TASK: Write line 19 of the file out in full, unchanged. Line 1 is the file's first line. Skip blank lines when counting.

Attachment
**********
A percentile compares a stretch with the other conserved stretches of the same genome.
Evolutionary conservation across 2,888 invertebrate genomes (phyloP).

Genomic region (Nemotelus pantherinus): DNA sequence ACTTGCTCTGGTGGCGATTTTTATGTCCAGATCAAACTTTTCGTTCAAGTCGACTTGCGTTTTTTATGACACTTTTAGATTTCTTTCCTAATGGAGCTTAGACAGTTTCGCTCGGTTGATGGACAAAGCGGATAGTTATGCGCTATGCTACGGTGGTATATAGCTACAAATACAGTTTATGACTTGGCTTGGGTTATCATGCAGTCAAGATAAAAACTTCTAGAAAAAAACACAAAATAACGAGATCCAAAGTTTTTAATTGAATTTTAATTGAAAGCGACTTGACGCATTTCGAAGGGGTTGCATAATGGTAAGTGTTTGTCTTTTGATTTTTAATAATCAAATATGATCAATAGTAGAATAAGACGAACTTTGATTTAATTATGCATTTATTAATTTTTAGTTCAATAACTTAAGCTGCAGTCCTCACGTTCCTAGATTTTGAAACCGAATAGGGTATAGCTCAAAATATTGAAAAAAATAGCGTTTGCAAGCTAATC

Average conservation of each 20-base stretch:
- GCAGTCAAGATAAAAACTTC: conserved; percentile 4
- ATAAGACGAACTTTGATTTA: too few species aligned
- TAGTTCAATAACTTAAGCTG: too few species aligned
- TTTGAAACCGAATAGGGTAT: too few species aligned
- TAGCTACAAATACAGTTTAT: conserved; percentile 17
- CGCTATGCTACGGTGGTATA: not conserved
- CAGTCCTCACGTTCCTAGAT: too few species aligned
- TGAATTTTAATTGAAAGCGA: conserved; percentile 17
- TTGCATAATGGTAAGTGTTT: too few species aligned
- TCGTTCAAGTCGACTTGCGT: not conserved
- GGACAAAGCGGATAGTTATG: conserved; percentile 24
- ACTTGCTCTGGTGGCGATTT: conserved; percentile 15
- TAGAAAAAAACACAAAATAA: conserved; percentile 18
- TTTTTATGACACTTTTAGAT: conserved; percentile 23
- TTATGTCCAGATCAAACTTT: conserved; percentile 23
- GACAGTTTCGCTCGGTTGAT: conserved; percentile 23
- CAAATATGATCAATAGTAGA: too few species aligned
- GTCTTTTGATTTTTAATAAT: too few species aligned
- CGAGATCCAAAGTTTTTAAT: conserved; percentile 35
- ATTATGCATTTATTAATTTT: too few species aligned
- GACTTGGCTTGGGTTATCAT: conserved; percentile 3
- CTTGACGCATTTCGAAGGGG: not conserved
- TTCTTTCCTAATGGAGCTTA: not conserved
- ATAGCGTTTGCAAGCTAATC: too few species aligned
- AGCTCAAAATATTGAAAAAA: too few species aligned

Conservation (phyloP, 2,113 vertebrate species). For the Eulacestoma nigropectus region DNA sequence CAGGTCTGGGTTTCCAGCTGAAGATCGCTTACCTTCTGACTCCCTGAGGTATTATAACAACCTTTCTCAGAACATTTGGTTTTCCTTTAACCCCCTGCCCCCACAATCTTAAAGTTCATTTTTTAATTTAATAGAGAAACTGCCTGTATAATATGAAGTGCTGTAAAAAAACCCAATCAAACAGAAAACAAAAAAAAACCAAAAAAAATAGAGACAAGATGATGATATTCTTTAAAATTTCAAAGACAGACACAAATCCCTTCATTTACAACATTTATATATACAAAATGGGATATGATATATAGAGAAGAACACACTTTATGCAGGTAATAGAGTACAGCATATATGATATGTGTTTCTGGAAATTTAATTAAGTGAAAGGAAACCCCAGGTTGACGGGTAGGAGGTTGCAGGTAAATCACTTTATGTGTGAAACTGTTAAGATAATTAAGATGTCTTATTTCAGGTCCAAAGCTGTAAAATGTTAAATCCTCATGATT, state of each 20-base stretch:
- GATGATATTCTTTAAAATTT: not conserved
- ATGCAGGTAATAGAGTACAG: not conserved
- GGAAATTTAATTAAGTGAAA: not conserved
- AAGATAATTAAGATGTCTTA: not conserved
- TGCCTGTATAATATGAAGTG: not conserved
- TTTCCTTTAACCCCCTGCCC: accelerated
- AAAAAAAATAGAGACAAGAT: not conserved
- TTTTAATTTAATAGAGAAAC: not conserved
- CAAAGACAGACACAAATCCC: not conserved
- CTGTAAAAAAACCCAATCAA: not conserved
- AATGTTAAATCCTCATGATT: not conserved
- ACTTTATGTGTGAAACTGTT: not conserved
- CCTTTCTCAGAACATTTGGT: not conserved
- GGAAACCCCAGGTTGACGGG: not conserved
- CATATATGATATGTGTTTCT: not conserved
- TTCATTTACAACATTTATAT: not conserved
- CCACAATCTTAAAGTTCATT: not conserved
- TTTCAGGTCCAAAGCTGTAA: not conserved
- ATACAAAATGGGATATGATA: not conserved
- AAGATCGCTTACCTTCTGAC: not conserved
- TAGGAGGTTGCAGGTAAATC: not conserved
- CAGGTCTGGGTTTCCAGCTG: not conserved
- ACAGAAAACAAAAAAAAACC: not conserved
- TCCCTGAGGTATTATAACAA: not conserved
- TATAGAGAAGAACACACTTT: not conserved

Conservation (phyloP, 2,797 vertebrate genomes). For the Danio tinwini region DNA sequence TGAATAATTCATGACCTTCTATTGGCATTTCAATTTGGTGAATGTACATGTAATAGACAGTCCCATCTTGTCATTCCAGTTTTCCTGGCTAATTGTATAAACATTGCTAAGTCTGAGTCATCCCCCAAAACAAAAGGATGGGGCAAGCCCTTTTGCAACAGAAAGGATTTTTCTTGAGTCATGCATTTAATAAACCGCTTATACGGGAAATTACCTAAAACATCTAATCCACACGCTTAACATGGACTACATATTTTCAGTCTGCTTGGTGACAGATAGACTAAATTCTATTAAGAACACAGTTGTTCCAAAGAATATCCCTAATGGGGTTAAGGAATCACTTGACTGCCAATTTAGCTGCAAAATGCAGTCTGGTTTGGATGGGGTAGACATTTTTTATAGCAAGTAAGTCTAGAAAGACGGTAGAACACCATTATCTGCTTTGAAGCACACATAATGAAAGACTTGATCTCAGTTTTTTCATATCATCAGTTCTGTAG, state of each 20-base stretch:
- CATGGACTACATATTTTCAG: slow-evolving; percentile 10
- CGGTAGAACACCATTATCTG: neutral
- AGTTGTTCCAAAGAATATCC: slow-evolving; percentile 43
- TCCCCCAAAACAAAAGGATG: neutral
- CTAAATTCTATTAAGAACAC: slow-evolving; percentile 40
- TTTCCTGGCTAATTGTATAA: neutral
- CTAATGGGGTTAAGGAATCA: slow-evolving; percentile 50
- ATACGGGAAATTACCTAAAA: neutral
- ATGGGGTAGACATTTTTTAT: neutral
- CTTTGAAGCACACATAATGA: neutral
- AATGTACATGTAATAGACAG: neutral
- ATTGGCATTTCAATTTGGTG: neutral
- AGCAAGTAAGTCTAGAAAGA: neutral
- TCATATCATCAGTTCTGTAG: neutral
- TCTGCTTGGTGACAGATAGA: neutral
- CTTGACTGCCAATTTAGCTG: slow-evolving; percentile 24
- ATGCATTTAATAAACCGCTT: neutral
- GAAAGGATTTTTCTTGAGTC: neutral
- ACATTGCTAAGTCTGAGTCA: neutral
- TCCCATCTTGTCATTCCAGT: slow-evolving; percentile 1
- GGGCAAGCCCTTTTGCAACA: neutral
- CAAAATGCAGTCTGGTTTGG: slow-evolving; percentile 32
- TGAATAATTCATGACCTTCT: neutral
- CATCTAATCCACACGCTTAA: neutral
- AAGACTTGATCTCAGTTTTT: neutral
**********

- TTATGTCCAGATCAAACTTT: conserved; percentile 23